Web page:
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HomeWorldLula renews interest in Brics amid differences in the bloc and possible...

Lula renews interest in Brics amid differences in the bloc and possible expansion

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“The BRICs are no longer just a set of letters. They are an unavoidable reference in making the main international decisions”, wrote then-president Lula in 2010, on the eve of the second summit between the leaders of Brazil, Russia, India and China, still without South Africa as part of the bloc.

At the time, the four countries that embodied the future of the world economy according to financial market forecasts had just appropriated the acronym coined by Jim O’Neil. Instead of the Bric, in the plural, they became the Bric, singular — shortly afterwards, with the entry of South Africa, the Brics.

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Now, Lula has returned to the Presidency and included among his promises to strengthen the bloc that once helped the country to project itself worldwide — left a little on the sidelines by the Bolsonaro government. But, in the last decade, the scenario has changed a lot for this group of nations, united around the search for more influence in the main multilateral organizations and the construction of a multipolar international order.

There are still internal challenges. China, which has become the world’s second largest economy, and India, the fifth, are rivals on several fronts, from military raids on the border to New Delhi’s participation in the Quad, a group with Japan, Australia and led by the US with an open purpose of oppose Beijing. Brazil and South Africa, on the other hand, were hostages of their internal dynamics, going through successive political and economic crises. And Russia, whose relations with the West were already deteriorating, deepened this scenario by invading Ukraine and starting the biggest conflict in European territory since the Second World War.

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Professor of international relations at Uerj (University of the State of Rio de Janeiro), Paulo Velasco says that the last decade has been quite hostile for part of the group. If between 2000 and 2011 the Brics countries had an average annual growth of 17% in nominal dollars, from 2011 to 2019 this index dropped to 5%, according to the British magazine The Economist. Even China and India have not been able to maintain the pace of growth they had in the early 2000s.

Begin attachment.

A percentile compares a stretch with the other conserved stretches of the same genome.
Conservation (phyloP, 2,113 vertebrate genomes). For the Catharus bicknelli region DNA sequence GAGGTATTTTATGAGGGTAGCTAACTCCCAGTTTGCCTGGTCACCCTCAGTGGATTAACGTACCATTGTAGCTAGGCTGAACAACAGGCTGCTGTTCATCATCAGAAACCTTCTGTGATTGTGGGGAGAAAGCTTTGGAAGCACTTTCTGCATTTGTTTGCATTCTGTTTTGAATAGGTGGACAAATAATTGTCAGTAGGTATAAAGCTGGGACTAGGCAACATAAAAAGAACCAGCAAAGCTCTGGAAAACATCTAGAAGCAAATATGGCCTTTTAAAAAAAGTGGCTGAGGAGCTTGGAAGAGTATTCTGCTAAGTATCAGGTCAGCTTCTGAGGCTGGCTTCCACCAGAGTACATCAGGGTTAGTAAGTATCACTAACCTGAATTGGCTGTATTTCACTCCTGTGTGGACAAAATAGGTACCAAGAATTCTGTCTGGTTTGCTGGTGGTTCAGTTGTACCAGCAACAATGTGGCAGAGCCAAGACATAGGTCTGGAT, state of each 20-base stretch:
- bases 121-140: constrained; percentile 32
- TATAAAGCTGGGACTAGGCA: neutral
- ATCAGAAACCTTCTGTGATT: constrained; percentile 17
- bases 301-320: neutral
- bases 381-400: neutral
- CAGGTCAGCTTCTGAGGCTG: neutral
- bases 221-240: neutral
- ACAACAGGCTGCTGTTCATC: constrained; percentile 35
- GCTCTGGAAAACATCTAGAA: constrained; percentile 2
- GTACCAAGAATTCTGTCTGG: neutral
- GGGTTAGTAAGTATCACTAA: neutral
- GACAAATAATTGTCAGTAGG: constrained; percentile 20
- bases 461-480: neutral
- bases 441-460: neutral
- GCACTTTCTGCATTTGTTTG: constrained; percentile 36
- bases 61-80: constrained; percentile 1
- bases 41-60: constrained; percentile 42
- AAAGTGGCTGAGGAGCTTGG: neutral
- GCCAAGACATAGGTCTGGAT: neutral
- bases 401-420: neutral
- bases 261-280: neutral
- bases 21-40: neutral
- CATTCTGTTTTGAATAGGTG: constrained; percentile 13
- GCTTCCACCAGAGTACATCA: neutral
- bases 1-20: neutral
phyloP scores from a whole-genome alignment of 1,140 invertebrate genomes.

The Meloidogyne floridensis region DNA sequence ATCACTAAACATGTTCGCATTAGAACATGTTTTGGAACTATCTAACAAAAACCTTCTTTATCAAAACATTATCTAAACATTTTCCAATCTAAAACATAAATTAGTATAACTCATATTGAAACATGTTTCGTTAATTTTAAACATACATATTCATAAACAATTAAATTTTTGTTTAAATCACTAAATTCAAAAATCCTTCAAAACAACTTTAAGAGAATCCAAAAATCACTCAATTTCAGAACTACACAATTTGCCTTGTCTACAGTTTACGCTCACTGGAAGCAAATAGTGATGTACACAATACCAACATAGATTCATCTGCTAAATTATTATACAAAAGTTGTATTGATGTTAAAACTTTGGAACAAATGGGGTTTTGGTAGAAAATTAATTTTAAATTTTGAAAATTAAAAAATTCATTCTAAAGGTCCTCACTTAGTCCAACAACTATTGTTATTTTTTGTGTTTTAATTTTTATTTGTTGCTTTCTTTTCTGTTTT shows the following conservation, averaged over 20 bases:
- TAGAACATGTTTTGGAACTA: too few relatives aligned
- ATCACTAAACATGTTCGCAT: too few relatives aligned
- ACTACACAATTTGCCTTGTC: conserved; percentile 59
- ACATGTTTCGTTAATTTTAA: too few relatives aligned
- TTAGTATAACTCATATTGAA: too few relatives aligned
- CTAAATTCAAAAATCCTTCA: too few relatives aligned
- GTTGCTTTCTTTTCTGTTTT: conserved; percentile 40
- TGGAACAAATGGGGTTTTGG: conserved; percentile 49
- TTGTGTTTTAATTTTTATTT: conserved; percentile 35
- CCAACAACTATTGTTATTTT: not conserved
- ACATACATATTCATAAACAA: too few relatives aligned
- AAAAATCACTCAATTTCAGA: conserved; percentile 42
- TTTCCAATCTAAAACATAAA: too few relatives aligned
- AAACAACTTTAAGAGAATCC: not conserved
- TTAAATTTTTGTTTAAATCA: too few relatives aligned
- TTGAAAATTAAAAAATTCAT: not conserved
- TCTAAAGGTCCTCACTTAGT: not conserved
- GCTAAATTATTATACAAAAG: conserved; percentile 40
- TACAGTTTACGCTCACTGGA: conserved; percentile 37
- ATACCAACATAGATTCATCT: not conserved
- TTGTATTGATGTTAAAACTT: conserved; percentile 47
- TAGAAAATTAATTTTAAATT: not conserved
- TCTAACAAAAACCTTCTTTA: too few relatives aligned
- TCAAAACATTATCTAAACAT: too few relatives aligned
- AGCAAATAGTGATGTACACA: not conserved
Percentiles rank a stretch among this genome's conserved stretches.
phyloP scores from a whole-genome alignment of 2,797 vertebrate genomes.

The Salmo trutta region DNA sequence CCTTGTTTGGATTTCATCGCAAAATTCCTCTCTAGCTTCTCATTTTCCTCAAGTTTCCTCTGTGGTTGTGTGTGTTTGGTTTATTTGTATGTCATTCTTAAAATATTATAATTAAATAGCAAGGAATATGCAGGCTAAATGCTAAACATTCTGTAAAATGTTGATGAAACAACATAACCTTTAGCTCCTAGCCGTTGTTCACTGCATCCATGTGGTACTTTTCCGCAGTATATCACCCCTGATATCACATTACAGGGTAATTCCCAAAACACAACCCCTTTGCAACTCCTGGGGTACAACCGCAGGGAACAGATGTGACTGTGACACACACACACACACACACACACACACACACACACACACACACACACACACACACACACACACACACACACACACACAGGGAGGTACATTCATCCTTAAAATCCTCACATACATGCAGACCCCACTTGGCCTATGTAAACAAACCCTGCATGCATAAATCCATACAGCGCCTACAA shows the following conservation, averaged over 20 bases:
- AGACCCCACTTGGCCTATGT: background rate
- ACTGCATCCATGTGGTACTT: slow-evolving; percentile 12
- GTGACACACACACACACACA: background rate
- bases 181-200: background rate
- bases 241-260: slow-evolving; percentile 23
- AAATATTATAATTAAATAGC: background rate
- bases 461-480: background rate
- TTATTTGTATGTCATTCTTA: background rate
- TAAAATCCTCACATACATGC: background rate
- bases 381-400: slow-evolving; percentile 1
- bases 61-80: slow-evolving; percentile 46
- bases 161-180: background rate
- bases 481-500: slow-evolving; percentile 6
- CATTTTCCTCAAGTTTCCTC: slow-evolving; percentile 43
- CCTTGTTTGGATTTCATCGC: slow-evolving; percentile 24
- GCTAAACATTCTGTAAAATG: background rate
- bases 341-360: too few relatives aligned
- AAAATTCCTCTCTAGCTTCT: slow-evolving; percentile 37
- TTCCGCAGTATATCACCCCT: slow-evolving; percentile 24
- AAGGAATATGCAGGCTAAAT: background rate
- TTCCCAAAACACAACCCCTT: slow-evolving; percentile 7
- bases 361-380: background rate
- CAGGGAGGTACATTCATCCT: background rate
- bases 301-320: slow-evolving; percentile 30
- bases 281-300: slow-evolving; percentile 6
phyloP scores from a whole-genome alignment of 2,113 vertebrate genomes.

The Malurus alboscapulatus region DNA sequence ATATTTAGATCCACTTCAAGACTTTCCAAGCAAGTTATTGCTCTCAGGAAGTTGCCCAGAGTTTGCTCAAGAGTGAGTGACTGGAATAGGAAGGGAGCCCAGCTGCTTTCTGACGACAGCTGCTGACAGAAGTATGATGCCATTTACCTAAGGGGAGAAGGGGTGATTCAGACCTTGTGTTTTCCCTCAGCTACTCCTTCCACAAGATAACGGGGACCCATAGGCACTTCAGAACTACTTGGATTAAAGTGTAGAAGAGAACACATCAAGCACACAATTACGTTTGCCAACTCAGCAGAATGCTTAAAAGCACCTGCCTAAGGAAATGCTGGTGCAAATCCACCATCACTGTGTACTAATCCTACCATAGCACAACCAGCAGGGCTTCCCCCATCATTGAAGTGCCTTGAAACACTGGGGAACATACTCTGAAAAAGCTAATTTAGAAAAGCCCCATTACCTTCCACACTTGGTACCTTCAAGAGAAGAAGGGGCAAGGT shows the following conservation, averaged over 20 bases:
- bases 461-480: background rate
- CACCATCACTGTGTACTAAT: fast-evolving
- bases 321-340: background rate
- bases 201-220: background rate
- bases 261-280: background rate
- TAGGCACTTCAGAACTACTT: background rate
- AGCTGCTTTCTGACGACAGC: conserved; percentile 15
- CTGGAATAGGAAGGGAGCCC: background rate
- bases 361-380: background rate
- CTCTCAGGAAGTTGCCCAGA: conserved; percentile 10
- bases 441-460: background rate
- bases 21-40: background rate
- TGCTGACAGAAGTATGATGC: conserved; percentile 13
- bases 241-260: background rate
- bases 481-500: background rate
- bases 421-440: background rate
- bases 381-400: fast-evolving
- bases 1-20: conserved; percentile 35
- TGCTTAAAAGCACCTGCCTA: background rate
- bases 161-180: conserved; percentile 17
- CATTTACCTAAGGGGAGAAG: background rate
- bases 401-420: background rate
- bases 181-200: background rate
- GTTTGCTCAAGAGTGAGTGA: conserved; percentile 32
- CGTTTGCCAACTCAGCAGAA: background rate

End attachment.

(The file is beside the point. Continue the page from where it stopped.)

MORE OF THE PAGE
At the same time, Western powers regained some of their relative power. “There was an inversion of logic”, says Velasco, giving as an example the increase in power of the G7, which brings together Germany, Canada, the United States, France, Italy, Japan and the United Kingdom, to the detriment of the G20, which is more plural.

Ana Elisa Saggioro Garcia, coordinator of the Brics Policy Center and professor at PUC-Rio, observes that the Brics itself has gone through a cooling process. “The annual summits continued to take place, but the discussion about their role in the face of American hegemony fell somewhat into disuse.”

In this scenario, the question that arises is whether it would make sense for Brazil to bet once again on a group that, even in its years of greatest projection, was branded as politically irrelevant and criticized for the often contradictory agendas of its members. Add to that the discomfort generated by the invasion of Ukraine, and the greater growth of the Chinese economy compared to the other members of the bloc, which led the American political scientist Graham Allison to suggest that the acronym become “Ribs”.

Lula’s special adviser and the PT’s main foreign policy adviser, Celso Amorim defends the relevance of the group 15 years after its formation. He asserts that, despite the disparities between member countries, their existence is ultimately positive for world balance.

Amorim echoes Lula when he says that the Brics can help advance the peace negotiations in Ukraine. “Brazil condemns the use of force, the breach of territorial integrity, but Russia is a country with 11 time zones. Isolating it is an illusion”, he says. “The first step is to want to negotiate. There are many people who speak with the president of Ukraine, Brazil will also speak. But almost nobody speaks with the president of Russia. The Brics can play an important role in this, and I don’t see a contradiction, but one additional need for persuasion.”